I think the Zombies Need Brains anthology CLOCKWORK UNIVERSE: STEAMPUNK VS ALIENS had such a theme--aliens invade a steampunk Earth. Focused but broad. As soon as Patricia Bray and I mentioned "steampunk vs aliens," most writers got all wide-eyed and you could see the idea engine spit out smoke and start churning. I don't think anyone we asked said they'd have to get back to us on whether they wanted to participate. Same for the readers. I think that's why that first Kickstarter we ran actually made its goal; readers were drawn in instantly by the concept. I see it happening again and again at the dealer's tables I set up for ZNB at cons. At the same time, the idea is broad enough that writers have some room to play with the idea. We never specify whether the aliens or the steampunk society wins. We never said what kind of aliens invade. This left a lot of leeway for the writers to get creative, which in the end gave as an extremely broad spectrum of stories. Variety is the spice of life, as they say.

So, coming up with a good, solid concept for your anthology is the first step. Once you have that idea nailed down, you're ready to move on to the next step: collecting authors and/or stories. That will be the topic of the next blog post in this series. In the meantime, here's a message from your sponsor:

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Zombies Need Brains is currently running a Kickstarter (at http://tinyurl.com/insurgenturbar) to fund THREE new SF&F anthologies and we need your help! We can't produce anthologies unless we can get the funding to pay the authors, the cover artists, the print and ebook designers, and the printers. That's where the Kickstarter comes in, and you, THE FANS! We've got a ton of stunning anchor authors on board, including NY Times bestselling authors and award winners. And we've got a ton of great reward levels, such as tuckerizations, signed copies of books by your favorite authors, and more! Our themes for this current Kickstarter are:

THE RAZOR'S EDGE: One man’s insurgent is another man’s freedom fighter… Where is the line between the freedom fighter and the insurgent, or is it simply a matter of perspective? When does fighting for a cause slip from right to wrong, where does the moral high ground become immoral, and when do the ends no longer justify the means?  Edited by Troy Bucher & Joshua Palmatier, this military SF&F anthology will explore the heroes and villains on both sides of insurgencies, both in the realms of science fiction and in fantasy. It will include short stories by: Gerald Brandt, William C. Dietz, D.B. Jackson, Chris Kennedy, Kay Kenyon, Sharon Lee & Steve Miller, Seanan McGuire, L.E. Modesitt, Jr., and Steve Perry.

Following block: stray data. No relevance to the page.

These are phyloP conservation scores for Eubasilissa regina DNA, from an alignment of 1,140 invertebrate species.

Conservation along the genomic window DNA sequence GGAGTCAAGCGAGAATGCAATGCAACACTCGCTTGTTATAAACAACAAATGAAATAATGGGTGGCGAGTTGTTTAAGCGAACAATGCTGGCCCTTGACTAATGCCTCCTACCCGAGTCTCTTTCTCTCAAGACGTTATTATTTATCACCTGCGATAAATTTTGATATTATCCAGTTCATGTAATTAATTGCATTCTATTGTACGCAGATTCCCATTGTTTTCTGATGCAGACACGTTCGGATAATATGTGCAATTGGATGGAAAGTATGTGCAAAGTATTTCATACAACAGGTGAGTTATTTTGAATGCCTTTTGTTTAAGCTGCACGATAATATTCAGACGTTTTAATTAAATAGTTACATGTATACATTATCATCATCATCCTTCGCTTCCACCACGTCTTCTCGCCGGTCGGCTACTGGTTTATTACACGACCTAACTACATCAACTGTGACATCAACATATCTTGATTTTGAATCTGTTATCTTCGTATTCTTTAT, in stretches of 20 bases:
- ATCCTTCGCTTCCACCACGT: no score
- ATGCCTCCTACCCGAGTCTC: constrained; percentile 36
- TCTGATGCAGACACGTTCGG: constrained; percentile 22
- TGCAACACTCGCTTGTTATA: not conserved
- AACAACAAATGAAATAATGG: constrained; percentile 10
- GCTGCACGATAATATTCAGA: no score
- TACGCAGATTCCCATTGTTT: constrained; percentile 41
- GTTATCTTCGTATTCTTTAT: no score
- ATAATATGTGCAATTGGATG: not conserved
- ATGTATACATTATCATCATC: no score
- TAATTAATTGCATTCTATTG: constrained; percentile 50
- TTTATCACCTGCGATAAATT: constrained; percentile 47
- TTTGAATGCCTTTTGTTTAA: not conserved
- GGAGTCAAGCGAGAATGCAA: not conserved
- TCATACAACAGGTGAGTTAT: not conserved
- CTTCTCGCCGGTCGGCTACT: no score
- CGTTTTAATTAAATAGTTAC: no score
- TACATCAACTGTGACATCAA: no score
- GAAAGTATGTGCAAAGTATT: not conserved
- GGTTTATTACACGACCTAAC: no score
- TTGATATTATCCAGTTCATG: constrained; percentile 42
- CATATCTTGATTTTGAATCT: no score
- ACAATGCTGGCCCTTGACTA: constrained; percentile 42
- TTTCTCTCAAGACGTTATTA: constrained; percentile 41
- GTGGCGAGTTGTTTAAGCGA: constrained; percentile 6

SECOND ROUND: A RETURN TO THE UR-BAR: In 2011, DAW Books published AFTER HOURS: TALES FROM THE UR-BAR, the first anthology edited by Patricia Bray & Joshua Palmatier, starting them down the road that eventually led to the formation of the small press Zombies Need Brains. Now, we’d like to return to that legendary time-traveling bar with all new stories set throughout the ages. Here you will find heroes and villains alike, as the immortal bartender Gilgamesh serves up drinks mixed with magic and a dash of intrigue. And if you’re lucky, perhaps he’ll even mix you up his own special elixir! Edited by Patricia Bray & Joshua Palmatier, SECOND ROUND: A RETURN TO THE UR-BAR will contain short stories by: Jacey Bedford, Gini Koch, Juliet E. McKenna, C.E. Murphy, Kristine Smith, and Kari Sperring.

GUILDS & GLAIVES: Sword and sorcery has long been a much beloved staple of the SF&F community. Who doesn’t like a daring thief skulking through back alleys in the dark of night, or a deranged mage conjuring death spells in a bubbling cauldron? This anthology will tackle the subgenre of thieves, assassins, guilds, and dark magic. Edited by S.C. Butler & Joshua Palmatier, GUILDS & GLAIVES will contain short stories by: David B. Coe, James Enge, David Farland, Esther Friesner, Howard Andrew Jones, Gini Koch, Violette Malan, and Seanan McGuire.

If you'd like to help fund these anthologies, swing on by the Kickstarter at http://tinyurl.com/insurgenturbar! And share the Kickstarter with your friends, family, and total strangers! We need more SF&F anthologies!




"The Razor's Edge" by Justin Adams of Varia Studios